Categories: , Organizational Knowledge, Personal Development, Professional Development, Social Influence
Social influence in the business environment context enables individuals to improve or fine-tune their behaviors when communicating to meet the underlying needs and shifting demands of the dynamic business environment. I learn from current freelance projects and past full-time operational roles of the following characteristics of social influence that are necessary for an organization’s environment.
While trust may be visible within closest relationships, it can be subjective and may be difficult to build initially, but we need to persevere. There are times we need to change behaviors and actions to align we changing needs of the organization and its projects, but we need to stay relatively consistent and not to differ too much out of the norms and guidelines. Trust requires considerable amount of effort and time to build, it needs people to see and feel the authenticity of a person over a substantial amount of time and tested situations. Conversely, the authenticity erodes when a person’s core values and true intentions turned out to be the opposite of the identity he or she is trying to build and the subsequent actions are harmful to colleagues and the organization. Ultimately, the reason that organization and project members able to rely on each other is because of the strong bond and faith nurtured among them. Eventually, sharing knowledge and insights that can be trusted.
The depth level that we can narrate about industry knowledge and guide others in operational and project activities and issues. Knowledge types are namely explicit, tacit, and embedded. Explicit refers to written and codified in an organized and systematic manner, such as an organization’s knowledge repository where employees can store, retrieve, and share information. Tacit refers to non-codified knowledge and based on personal accumulated experiences from hands-on and trial-and-error activities. Work packages or discrete deliverables may contain the final actions or elements that only the employees executing it are familiar with. Similarly, activities that are prone to changes in market demand and supply require intuitiveness from employees.
Erkelens et al. (2015) mentioned knowledge embeddedness is the extent to which knowledge situated in the local environment, and when organizations integrate locally embedded knowledge, they facilitate organizational learning within internal stakeholders and external stakeholders as well.
IKEA’s products are wide-ranging with practical and functional designs that are modular, which helps consumers to self-assemble. While consumers follow the step-by-step instructions manual as the explicit knowledge, they apply tacit knowledge based on their experiences accumulated from assembling components to end products. Hence, this form a hybrid form that has a beneficial routine. Entrenched in IKEA’s product development is embedded knowledge that progress beyond explicit and tacit. Del Giudice, Della Peruta and Carayannis (2011, pp.31, 198, 207) explained that organizations must not lock up knowledge, because it deters the growth of individuals and institutions. IKEA Home Planner has interactive tools that provide the learning opportunity for consumers to customize products and layouts with its available inventories. IKEA Family local platform allows sharing furnishing information and requirements with its consultants and fellow consumers as well; thus, fostering a community that shares valuable knowledge with interactive engagement.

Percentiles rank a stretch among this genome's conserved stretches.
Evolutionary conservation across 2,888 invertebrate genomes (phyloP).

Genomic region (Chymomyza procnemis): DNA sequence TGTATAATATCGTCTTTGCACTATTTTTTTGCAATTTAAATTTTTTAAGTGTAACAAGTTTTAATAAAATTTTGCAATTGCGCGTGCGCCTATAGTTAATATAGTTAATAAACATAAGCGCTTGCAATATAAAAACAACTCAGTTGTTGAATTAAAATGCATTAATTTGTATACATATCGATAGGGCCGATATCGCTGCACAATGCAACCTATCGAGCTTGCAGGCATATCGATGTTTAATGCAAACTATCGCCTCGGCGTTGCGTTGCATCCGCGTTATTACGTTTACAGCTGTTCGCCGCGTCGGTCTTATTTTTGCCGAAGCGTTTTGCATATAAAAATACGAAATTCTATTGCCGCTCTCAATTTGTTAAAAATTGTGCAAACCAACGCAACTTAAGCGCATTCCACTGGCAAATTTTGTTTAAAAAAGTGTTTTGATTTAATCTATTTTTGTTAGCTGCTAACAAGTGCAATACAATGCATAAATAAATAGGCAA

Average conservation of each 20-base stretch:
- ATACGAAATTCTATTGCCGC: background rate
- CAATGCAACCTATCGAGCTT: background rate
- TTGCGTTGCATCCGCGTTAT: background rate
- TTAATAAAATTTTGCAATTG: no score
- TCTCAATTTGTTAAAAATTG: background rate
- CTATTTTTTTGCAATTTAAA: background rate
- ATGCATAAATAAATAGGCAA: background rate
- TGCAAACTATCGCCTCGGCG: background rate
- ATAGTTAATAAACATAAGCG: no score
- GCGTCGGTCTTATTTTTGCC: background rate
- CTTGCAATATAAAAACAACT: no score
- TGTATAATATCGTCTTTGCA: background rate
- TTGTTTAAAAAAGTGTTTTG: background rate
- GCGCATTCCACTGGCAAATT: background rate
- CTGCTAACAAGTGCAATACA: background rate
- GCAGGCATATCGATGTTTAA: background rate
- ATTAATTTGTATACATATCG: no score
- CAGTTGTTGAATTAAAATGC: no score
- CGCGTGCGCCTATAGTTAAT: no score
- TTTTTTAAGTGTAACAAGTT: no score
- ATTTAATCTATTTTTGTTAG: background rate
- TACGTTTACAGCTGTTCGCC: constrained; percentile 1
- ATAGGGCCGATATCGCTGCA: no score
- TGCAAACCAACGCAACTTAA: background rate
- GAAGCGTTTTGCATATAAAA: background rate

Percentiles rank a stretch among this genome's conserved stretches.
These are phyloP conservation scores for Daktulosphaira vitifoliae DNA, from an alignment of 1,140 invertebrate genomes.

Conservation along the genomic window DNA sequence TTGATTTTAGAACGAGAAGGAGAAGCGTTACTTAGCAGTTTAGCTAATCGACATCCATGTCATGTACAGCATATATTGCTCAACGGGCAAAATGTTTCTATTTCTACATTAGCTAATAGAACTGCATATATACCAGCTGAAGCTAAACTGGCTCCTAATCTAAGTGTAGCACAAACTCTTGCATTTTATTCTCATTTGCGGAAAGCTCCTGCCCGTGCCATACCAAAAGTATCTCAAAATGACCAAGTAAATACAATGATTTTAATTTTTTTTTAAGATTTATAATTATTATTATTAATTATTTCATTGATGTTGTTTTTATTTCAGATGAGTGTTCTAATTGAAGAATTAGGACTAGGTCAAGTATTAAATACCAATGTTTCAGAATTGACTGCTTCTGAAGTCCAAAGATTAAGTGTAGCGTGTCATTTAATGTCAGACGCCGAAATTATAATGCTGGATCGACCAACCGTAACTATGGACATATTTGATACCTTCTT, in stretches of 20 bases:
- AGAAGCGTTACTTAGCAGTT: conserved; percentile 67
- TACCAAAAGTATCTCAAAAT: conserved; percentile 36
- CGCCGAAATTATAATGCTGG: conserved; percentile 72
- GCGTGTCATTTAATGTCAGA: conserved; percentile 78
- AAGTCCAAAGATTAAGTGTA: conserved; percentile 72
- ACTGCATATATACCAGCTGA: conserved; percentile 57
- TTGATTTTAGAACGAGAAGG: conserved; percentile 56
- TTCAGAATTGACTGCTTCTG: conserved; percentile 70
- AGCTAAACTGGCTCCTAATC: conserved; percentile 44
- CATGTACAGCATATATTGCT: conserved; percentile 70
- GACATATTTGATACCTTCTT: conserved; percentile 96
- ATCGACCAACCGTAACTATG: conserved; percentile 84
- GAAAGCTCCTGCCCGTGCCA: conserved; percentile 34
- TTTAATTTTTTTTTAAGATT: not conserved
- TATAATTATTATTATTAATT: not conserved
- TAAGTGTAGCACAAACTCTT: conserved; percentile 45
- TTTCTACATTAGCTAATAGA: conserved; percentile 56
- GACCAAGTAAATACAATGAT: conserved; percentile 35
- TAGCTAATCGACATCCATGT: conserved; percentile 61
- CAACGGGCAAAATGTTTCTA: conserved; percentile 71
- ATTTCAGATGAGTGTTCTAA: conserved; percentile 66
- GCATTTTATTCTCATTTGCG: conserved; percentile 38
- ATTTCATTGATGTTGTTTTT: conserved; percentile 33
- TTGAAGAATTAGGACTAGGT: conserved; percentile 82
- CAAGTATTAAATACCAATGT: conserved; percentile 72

Organizations can recognize highly experienced and proven employees as subject matter experts (SMEs) based on years of working experience and courses accumulated. Besides possessing the ability to diagnose and resolve difficulties, SMEs need to be willing to share knowledge and contribute to discussions of new or refined solutions, within the organization, with the industry and its relevant associations. Regardless of attaining the level of SME, we need to be actively involved in our organization as a knowledge holder and content provider to build social influence.
Motivation and Attitude
Motivation comes in various forms in accordance with individuals’ dispositions. We need to develop the motivational drive and regulate mental and physical conditions to start the day on the right track. How well we regulate our condition and motivate ourselves and peers in accomplishing tasks throughout the day is vital to building social influence. While the power of positive thinking may be aspiring, we need to factor in reasonable negative thinking to keep ourselves from inflating hopes and outcomes. A balanced attitude with realistic positivity to build attainable possibilities and facilitate opportunities, and reasonable negativity to detect unrealistic outcomes. A balanced attitude enables maneuvering of difficult situations and consequently seeking the bright spot or silver lining, and in the process, treat them as lessons learned.
When we are capable to connect with peers with social influence, we will be able to sustain relationships and grow together in the organization. I may be wrong or not clear, please pardon me and would like to learn from the community. Thank you for reading.
Del Giudice, M., Della Peruta, M., & Carayannis, E. (2011). Knowledge and the Family Business: The Governance and Management of Family Firms in the New Knowledge Economy [Ebook] (2nd ed., pp. 198, 207). New York, NY: Springer. Retrieved from https://books.google.com.sg/books?id=86eErFWiKFMC&printsec=frontcover
Erkelens, R., van den Hooff, B., Huysman, M., & Vlaar, P. (2015). Learning from Locally Embedded Knowledge: Facilitating Organizational Learning in Geographically Dispersed Settings. Global Strategy Journal, 5(2), 177-197. doi: 10.1002/gsj.1092